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Glorp: #includesKey:

Herby Vojčík
Hello!

I am using a DictionaryMapping in my code, and I wanted to use
#includesKey: in #where: clause (something akin

   each tools includesKey: aToolId

) to select only rows for which DictionaryMapping uses certain key. It
failed with the error in the lines of "#tools does not resolve to
field". I had to come up with

   each tools anySatisfy: [ :tool | tool id = aToolId ]

Is it the bug / feature / problem in my approach? If bug, is it planned
to add #includesKey: translation to DictionaryMapping?

Thanks, Herby

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Re: Glorp: #includesKey:

Tom Robinson
Hi Herby,

In my opinion, the way you found to make it work is the way it should
be. The reason is that the first way doesn't translate into SQL and the
second one does. It might be possible to add includesKey: functionality
but resolving that to SQL would be more complex. I would not call this a
bug. I would call it a limitation of the implementation. I don't know of
anyone planning to add this feature to Glorp right now.

Regards,

Tom

On 10/24/2017 12:27 PM, Herby Vojčík wrote:

> Hello!
>
> I am using a DictionaryMapping in my code, and I wanted to use
> #includesKey: in #where: clause (something akin
>
>   each tools includesKey: aToolId
>
> ) to select only rows for which DictionaryMapping uses certain key. It
> failed with the error in the lines of "#tools does not resolve to
> field". I had to come up with
>
>   each tools anySatisfy: [ :tool | tool id = aToolId ]
>
> Is it the bug / feature / problem in my approach? If bug, is it
> planned to add #includesKey: translation to DictionaryMapping?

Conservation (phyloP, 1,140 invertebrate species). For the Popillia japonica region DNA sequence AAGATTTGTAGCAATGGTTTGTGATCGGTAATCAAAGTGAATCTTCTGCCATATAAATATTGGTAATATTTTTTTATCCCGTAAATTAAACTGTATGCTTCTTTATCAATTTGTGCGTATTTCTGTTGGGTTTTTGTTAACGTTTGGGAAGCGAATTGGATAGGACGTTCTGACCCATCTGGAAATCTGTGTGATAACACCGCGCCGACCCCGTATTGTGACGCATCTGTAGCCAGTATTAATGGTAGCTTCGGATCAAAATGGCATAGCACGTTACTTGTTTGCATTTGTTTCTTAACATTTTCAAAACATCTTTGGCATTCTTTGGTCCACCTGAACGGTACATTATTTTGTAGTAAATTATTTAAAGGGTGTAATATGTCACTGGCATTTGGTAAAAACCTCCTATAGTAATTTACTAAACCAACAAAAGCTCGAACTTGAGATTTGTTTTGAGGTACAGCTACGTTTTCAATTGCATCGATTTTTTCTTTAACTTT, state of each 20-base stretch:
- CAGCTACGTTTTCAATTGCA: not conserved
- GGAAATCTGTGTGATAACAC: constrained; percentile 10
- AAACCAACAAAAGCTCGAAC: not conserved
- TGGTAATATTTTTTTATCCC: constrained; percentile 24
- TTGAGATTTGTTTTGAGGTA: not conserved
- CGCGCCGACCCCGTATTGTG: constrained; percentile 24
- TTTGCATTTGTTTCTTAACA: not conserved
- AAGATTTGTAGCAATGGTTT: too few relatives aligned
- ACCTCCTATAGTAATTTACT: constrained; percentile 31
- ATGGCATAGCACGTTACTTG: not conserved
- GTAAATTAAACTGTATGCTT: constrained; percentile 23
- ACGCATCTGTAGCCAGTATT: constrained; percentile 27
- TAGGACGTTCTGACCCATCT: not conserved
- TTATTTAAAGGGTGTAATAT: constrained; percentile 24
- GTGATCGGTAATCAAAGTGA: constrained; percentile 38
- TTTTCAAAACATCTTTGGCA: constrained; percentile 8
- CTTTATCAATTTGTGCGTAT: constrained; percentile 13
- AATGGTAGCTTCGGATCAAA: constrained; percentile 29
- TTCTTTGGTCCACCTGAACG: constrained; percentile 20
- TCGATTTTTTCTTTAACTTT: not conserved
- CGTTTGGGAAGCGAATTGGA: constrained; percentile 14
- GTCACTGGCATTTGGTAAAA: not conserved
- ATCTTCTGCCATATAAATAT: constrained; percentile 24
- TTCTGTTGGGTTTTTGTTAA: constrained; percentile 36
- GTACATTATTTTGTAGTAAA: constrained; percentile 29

>
> Thanks, Herby
>

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Re: [Pharo-users] Glorp: #includesKey:

jtuchel
In reply to this post by Herby Vojčík
Herby,

I must admit I've never used Dictionary Mappings with Glorp, so I don't
have an answer.
But I am a bit confused by your code examples. See below


Am 24.10.17 um 20:27 schrieb Herby Vojčík:
> Hello!
>
> I am using a DictionaryMapping in my code, and I wanted to use
> #includesKey: in #where: clause (something akin
>
>   each tools includesKey: aToolId

What SQL expression would you expect here?

I would guess that you want to build a subquery like exists, because the
way I understand the query, you want to find all instances of (whatever
each is) that hold an Association in their tools dictionary where the
key is aToolId.
>
> ) to select only rows for which DictionaryMapping uses certain key. It
> failed with the error in the lines of "#tools does not resolve to
> field". I had to come up with
>

> each tools anySatisfy: [ :tool | tool id = aToolId ]
Hmm. This makes me wonder. Is #tools really a Dictionary? Inside the
Block, I'd expect the :tool parameter to be an Association, and that
doesn't understand #id,does it? I guess @each is the parameter within an
Block like in

self session read: MyClass where: [:each| each tools ...]

If so, I have a hard time believing that anySatisfy: would work (never
tried)...


>
>
> Is it the bug / feature / problem in my approach? If bug, is it
> planned to add #includesKey: translation to DictionaryMapping?
>
I don't know, but would guess it is not currently on the Todo-list.

My first tip would be to try and find some slides (most likely made by
Niall and presented at an ESUG) including the words "subquery", "glorp"
and "exists". You won't find much, but that may be a starting point.